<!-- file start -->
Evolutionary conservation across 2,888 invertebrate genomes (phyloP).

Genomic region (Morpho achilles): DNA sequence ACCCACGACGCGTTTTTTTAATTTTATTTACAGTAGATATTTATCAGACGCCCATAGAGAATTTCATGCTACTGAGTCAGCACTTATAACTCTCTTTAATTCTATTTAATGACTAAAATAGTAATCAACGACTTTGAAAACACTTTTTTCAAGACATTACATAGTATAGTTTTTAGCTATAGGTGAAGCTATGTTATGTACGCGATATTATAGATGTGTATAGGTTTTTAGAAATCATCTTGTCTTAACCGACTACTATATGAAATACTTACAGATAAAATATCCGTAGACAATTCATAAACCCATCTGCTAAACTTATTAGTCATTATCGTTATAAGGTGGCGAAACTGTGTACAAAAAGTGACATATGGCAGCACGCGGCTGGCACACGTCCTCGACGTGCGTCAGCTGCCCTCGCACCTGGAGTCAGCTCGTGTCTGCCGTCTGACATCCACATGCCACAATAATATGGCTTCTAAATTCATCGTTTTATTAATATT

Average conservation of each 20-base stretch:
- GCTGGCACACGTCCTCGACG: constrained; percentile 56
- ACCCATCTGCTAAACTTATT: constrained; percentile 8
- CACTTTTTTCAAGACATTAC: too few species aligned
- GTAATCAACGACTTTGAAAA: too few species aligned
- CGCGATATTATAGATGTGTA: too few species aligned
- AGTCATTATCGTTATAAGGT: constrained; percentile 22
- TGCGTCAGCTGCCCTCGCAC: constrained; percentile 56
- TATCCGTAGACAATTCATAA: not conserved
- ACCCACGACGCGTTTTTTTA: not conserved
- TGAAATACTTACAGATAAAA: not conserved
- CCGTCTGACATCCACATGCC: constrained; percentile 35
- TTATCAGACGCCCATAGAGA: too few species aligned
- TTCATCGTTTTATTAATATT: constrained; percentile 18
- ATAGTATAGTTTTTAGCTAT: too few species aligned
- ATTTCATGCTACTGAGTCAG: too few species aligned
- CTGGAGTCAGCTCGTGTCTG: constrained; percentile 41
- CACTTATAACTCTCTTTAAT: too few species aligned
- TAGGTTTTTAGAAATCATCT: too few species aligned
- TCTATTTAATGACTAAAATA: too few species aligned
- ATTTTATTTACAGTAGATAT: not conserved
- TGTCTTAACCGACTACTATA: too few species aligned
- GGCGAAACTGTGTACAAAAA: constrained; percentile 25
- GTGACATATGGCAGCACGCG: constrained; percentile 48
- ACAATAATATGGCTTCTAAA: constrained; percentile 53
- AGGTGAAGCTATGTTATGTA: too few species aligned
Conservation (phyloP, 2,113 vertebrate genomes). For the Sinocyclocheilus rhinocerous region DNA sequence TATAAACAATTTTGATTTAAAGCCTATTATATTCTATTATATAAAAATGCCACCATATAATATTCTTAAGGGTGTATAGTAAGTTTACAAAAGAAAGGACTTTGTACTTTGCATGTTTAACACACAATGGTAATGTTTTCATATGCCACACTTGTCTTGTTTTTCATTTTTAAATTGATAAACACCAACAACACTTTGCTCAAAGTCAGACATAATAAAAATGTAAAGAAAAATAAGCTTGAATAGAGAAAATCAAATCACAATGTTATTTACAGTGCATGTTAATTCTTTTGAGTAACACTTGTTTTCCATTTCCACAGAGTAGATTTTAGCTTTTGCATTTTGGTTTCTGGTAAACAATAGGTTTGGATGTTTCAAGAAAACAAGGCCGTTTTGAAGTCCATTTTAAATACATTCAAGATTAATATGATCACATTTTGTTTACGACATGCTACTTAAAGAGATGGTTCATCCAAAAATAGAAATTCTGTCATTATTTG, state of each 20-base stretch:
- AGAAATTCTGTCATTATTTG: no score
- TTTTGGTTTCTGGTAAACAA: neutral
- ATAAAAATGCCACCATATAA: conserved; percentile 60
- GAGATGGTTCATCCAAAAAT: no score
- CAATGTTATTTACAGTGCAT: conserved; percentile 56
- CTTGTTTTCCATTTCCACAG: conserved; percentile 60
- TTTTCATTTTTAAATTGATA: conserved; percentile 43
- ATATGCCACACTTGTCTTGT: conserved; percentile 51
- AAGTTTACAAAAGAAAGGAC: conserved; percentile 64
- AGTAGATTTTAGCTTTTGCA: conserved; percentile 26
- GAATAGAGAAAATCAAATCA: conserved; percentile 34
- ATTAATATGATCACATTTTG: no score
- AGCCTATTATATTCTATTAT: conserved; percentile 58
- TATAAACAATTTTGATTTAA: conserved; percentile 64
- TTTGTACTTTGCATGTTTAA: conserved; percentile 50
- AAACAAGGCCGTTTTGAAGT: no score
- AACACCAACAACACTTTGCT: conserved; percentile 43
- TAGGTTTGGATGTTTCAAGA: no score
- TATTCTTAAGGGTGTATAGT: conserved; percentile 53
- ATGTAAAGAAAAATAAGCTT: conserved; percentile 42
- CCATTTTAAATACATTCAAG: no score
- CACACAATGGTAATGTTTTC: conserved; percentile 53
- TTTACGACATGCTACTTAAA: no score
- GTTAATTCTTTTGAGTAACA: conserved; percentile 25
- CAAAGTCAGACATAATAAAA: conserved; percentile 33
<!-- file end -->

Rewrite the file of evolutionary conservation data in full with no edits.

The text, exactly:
Evolutionary conservation across 2,888 invertebrate genomes (phyloP).

Genomic region (Morpho achilles): DNA sequence ACCCACGACGCGTTTTTTTAATTTTATTTACAGTAGATATTTATCAGACGCCCATAGAGAATTTCATGCTACTGAGTCAGCACTTATAACTCTCTTTAATTCTATTTAATGACTAAAATAGTAATCAACGACTTTGAAAACACTTTTTTCAAGACATTACATAGTATAGTTTTTAGCTATAGGTGAAGCTATGTTATGTACGCGATATTATAGATGTGTATAGGTTTTTAGAAATCATCTTGTCTTAACCGACTACTATATGAAATACTTACAGATAAAATATCCGTAGACAATTCATAAACCCATCTGCTAAACTTATTAGTCATTATCGTTATAAGGTGGCGAAACTGTGTACAAAAAGTGACATATGGCAGCACGCGGCTGGCACACGTCCTCGACGTGCGTCAGCTGCCCTCGCACCTGGAGTCAGCTCGTGTCTGCCGTCTGACATCCACATGCCACAATAATATGGCTTCTAAATTCATCGTTTTATTAATATT

Average conservation of each 20-base stretch:
- GCTGGCACACGTCCTCGACG: constrained; percentile 56
- ACCCATCTGCTAAACTTATT: constrained; percentile 8
- CACTTTTTTCAAGACATTAC: too few species aligned
- GTAATCAACGACTTTGAAAA: too few species aligned
- CGCGATATTATAGATGTGTA: too few species aligned
- AGTCATTATCGTTATAAGGT: constrained; percentile 22
- TGCGTCAGCTGCCCTCGCAC: constrained; percentile 56
- TATCCGTAGACAATTCATAA: not conserved
- ACCCACGACGCGTTTTTTTA: not conserved
- TGAAATACTTACAGATAAAA: not conserved
- CCGTCTGACATCCACATGCC: constrained; percentile 35
- TTATCAGACGCCCATAGAGA: too few species aligned
- TTCATCGTTTTATTAATATT: constrained; percentile 18
- ATAGTATAGTTTTTAGCTAT: too few species aligned
- ATTTCATGCTACTGAGTCAG: too few species aligned
- CTGGAGTCAGCTCGTGTCTG: constrained; percentile 41
- CACTTATAACTCTCTTTAAT: too few species aligned
- TAGGTTTTTAGAAATCATCT: too few species aligned
- TCTATTTAATGACTAAAATA: too few species aligned
- ATTTTATTTACAGTAGATAT: not conserved
- TGTCTTAACCGACTACTATA: too few species aligned
- GGCGAAACTGTGTACAAAAA: constrained; percentile 25
- GTGACATATGGCAGCACGCG: constrained; percentile 48
- ACAATAATATGGCTTCTAAA: constrained; percentile 53
- AGGTGAAGCTATGTTATGTA: too few species aligned
Conservation (phyloP, 2,113 vertebrate genomes). For the Sinocyclocheilus rhinocerous region DNA sequence TATAAACAATTTTGATTTAAAGCCTATTATATTCTATTATATAAAAATGCCACCATATAATATTCTTAAGGGTGTATAGTAAGTTTACAAAAGAAAGGACTTTGTACTTTGCATGTTTAACACACAATGGTAATGTTTTCATATGCCACACTTGTCTTGTTTTTCATTTTTAAATTGATAAACACCAACAACACTTTGCTCAAAGTCAGACATAATAAAAATGTAAAGAAAAATAAGCTTGAATAGAGAAAATCAAATCACAATGTTATTTACAGTGCATGTTAATTCTTTTGAGTAACACTTGTTTTCCATTTCCACAGAGTAGATTTTAGCTTTTGCATTTTGGTTTCTGGTAAACAATAGGTTTGGATGTTTCAAGAAAACAAGGCCGTTTTGAAGTCCATTTTAAATACATTCAAGATTAATATGATCACATTTTGTTTACGACATGCTACTTAAAGAGATGGTTCATCCAAAAATAGAAATTCTGTCATTATTTG, state of each 20-base stretch:
- AGAAATTCTGTCATTATTTG: no score
- TTTTGGTTTCTGGTAAACAA: neutral
- ATAAAAATGCCACCATATAA: conserved; percentile 60
- GAGATGGTTCATCCAAAAAT: no score
- CAATGTTATTTACAGTGCAT: conserved; percentile 56
- CTTGTTTTCCATTTCCACAG: conserved; percentile 60
- TTTTCATTTTTAAATTGATA: conserved; percentile 43
- ATATGCCACACTTGTCTTGT: conserved; percentile 51
- AAGTTTACAAAAGAAAGGAC: conserved; percentile 64
- AGTAGATTTTAGCTTTTGCA: conserved; percentile 26
- GAATAGAGAAAATCAAATCA: conserved; percentile 34
- ATTAATATGATCACATTTTG: no score
- AGCCTATTATATTCTATTAT: conserved; percentile 58
- TATAAACAATTTTGATTTAA: conserved; percentile 64
- TTTGTACTTTGCATGTTTAA: conserved; percentile 50
- AAACAAGGCCGTTTTGAAGT: no score
- AACACCAACAACACTTTGCT: conserved; percentile 43
- TAGGTTTGGATGTTTCAAGA: no score
- TATTCTTAAGGGTGTATAGT: conserved; percentile 53
- ATGTAAAGAAAAATAAGCTT: conserved; percentile 42
- CCATTTTAAATACATTCAAG: no score
- CACACAATGGTAATGTTTTC: conserved; percentile 53
- TTTACGACATGCTACTTAAA: no score
- GTTAATTCTTTTGAGTAACA: conserved; percentile 25
- CAAAGTCAGACATAATAAAA: conserved; percentile 33